Shifts focus from GIMME CANDY
to COMMUNITY FUN

Halloween Treat Alternatives

Reverse Trick or Treating cards with fair trade chocolate

Reverse Trick or Treating cards with fair trade chocolate

Before our children are developmentally able to focus on consequences, it’s up to us to help them see alternatives to immediate choices. We can shift focus from GIMME CANDY to things and ideas that will still satisfy in other ways.

I usually welcome my children to have a small amount of Halloween candy. My son has started to realize that he feels very emotional when he has too much sugar. He doesn’t like the feeling of being out of control, so he limits his own candy consumption. His self regulation is a step in the right direction, but I still do what I can to help out. This year, I have more ideas how to divert the candy stream without the result of sad little faces of children deprived of non-nutritive food-like substances.


1. Gifts from the Magic Pumpkin

Nature Mom recently told me the story of the Magic Pumpkin that visits her house each year.

“I had been able to swap out my kids’ collected loot for the first 2 years, but my 5-year old started to catch on last year. So, we changed our tactic and told her we had learned that if we left her collected candy out at night for the Magic Pumpkin to eat, he would leave her something else in its place.

“The idea came from another parent, and I was amazed at how well it went over. We let her pick 3 candies to keep for herself, and she left the rest out for the night. When she fell asleep, we swapped out her candy for a Halloween story book and hair ties.

“I’m hopeful she’ll want to try this again come Halloween. Last year my 4-year old was a willing participant. I think the key is to make the goodies left by the Magic Pumpkin as fun and enticing as candy might be. I love this idea because you can tailor the treats or gifts to your own children.”

Shifts focus from GIMME CANDY
to SWEET MEMORIES OF A NICE HOLIDAY


2. Candy Experiments

If you know your child will end up with a bag of candy, and you want to lower the sugar impact, consider diverting the candy from the usual hand-to-mouth race. You could teach them a little science.

Candy Experiments can lead you through dissolving, melting, baking, smashing, cracking, and otherwise destroying candy in the name of science. You can use a coffee filter and dyed candy for chromatography. Dissolve Skittles to determine color density to make a pretty rainbow of unnatural dyes. And, those with patience can watch chocolate bloom as the fats separate out into little circles. They explain not just the what and how but the why.

If you are in Washington, D.C., this weekend, join them at the USA Science and Engineering Festival to see some of these experiments for yourself.

Shifts focus from GIMME CANDY TO EAT
to WHAT IS THIS STUFF, ANYWAY?


3. Fair Trade Chocolate

I love chocolate. I don’t love the labor issues that come with chocolate. I worry about treating children with a food that other children have suffered to produce.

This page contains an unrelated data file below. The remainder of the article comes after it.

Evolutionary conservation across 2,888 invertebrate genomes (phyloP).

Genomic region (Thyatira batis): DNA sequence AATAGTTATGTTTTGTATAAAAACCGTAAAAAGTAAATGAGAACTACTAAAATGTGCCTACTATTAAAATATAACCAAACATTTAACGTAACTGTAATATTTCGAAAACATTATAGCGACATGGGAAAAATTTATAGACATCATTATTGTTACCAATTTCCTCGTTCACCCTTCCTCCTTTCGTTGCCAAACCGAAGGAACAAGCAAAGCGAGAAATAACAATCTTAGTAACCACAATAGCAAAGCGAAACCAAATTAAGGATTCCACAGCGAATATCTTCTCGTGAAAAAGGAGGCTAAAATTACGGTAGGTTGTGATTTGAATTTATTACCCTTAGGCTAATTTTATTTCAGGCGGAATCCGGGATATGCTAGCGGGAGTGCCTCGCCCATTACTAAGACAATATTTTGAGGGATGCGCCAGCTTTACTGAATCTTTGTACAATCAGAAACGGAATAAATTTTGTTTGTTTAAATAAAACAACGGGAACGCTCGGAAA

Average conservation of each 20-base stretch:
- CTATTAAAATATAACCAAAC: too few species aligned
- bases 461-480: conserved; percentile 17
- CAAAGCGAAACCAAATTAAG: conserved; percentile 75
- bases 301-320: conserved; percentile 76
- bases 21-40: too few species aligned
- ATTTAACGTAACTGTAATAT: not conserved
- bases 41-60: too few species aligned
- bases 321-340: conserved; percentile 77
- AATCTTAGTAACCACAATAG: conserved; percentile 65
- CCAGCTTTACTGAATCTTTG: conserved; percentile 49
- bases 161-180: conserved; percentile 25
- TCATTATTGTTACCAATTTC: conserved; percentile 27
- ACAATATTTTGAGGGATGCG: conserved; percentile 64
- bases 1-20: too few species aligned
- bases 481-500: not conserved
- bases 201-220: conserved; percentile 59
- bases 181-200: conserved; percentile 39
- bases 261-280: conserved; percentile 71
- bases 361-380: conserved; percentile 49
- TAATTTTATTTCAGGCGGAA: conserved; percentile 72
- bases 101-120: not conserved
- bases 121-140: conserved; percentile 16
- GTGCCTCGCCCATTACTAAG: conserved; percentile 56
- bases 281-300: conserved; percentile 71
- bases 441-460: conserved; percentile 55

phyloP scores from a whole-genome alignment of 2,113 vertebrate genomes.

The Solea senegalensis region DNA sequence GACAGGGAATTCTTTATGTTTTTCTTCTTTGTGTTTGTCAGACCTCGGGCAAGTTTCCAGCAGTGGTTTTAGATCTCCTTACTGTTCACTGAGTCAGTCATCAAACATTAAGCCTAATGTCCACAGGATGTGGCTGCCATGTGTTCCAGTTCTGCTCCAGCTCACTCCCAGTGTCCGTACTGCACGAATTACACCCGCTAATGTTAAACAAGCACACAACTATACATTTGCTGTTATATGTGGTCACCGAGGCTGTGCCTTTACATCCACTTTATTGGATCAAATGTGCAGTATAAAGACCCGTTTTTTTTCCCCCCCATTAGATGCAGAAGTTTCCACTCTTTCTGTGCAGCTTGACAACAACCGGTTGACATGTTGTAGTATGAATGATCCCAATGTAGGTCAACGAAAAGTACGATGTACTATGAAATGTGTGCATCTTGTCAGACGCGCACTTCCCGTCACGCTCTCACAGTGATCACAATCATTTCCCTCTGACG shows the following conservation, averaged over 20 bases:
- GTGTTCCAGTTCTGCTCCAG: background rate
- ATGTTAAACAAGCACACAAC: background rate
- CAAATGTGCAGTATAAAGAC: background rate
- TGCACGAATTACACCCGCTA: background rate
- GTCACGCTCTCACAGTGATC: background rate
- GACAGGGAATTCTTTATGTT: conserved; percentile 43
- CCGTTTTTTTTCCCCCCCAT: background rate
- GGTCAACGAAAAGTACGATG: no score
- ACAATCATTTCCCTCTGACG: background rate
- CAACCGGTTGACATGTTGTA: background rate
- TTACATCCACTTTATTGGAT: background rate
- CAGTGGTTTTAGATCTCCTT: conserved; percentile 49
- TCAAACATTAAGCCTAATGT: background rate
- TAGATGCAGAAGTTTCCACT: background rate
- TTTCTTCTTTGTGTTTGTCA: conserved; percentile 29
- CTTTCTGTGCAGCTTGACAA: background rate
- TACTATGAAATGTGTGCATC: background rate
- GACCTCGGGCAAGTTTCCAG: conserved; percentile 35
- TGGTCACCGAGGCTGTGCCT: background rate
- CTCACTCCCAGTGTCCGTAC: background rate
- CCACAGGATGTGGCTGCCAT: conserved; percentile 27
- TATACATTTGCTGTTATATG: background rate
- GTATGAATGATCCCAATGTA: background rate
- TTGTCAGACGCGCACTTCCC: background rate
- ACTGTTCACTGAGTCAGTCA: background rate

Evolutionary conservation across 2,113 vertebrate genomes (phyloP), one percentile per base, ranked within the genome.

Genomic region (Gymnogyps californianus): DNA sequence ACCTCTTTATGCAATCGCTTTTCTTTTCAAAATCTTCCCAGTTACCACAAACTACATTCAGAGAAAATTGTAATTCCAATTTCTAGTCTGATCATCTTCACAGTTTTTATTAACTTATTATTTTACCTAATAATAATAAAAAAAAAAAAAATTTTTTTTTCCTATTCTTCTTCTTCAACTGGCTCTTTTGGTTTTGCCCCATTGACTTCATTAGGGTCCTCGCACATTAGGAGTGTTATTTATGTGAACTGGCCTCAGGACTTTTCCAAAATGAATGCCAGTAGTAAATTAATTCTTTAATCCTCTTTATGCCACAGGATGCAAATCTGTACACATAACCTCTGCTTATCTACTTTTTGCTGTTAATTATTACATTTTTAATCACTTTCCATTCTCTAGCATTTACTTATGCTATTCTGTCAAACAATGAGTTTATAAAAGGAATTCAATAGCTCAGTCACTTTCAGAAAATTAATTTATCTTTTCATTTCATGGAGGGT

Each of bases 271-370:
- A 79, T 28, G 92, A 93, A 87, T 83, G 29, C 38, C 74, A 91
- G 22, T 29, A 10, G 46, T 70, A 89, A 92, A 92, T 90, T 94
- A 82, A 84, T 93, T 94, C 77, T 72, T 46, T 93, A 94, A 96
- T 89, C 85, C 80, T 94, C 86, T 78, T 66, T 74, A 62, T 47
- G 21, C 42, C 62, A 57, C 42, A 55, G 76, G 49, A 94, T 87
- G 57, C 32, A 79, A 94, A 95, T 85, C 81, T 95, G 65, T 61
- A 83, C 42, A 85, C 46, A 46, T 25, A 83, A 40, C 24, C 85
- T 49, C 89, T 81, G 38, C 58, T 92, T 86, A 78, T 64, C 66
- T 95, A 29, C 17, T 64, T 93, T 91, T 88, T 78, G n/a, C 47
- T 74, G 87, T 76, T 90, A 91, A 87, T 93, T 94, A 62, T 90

So, this year my family is Reverse Trick or Treating with a kit we ordered from Global Exchange. When my children go door to door, they will give an information card to people at the first 15 houses so they can learn about fair trade chocolate. There is a piece of chocolate attached to each card as well. Yes, our neighbors expect this kind of thing from us!

Shifts focus from GIMME CANDY
to I CARE ABOUT OTHER CHILDREN IN THE WORLD


4. Family Party

I have been informed by my son that not only will we be having pumpkin soup for Halloween, we will be having orange rolls and sloppy buffalo joes. After one year, this has become a requirement. I’m thrilled to see that his focus for the day is on nutritious food.

In my fantasy world, I also make homemade candy. About a month ago I made a mild, homemade licorice with fennel from our garden. It tasted great (to both adults) and looked wonderful.

That’s the good news.

I didn’t roll it in sugar or flour as the recipes all suggested. So, follows the bad news. I put some of the licorice in mason jar—and it all melted into a solid mass that is far to hard to even extract from the jars. I had saved a small jar to give Nature Mom when I saw her last week, but it is such a sad, solid, sludgy mess that I didn’t want to embarrass myself with it. (She won’t even know this unless she reads the post!)

So, I would take homemade licorice if I: 1) made it fresh, or 2) gave in and rolled it in flour or sugar. I’m thinking I’ll stick with the homemade orange bread rolls with tiny green bread stems.

This year, we will be taking our nutritious holiday food and spending the Saturday night before Halloween with a group of families who (we hope) will enjoy our contributions to a big dinner. Rather than a planned raid of the neighborhood, we’re off to have fun.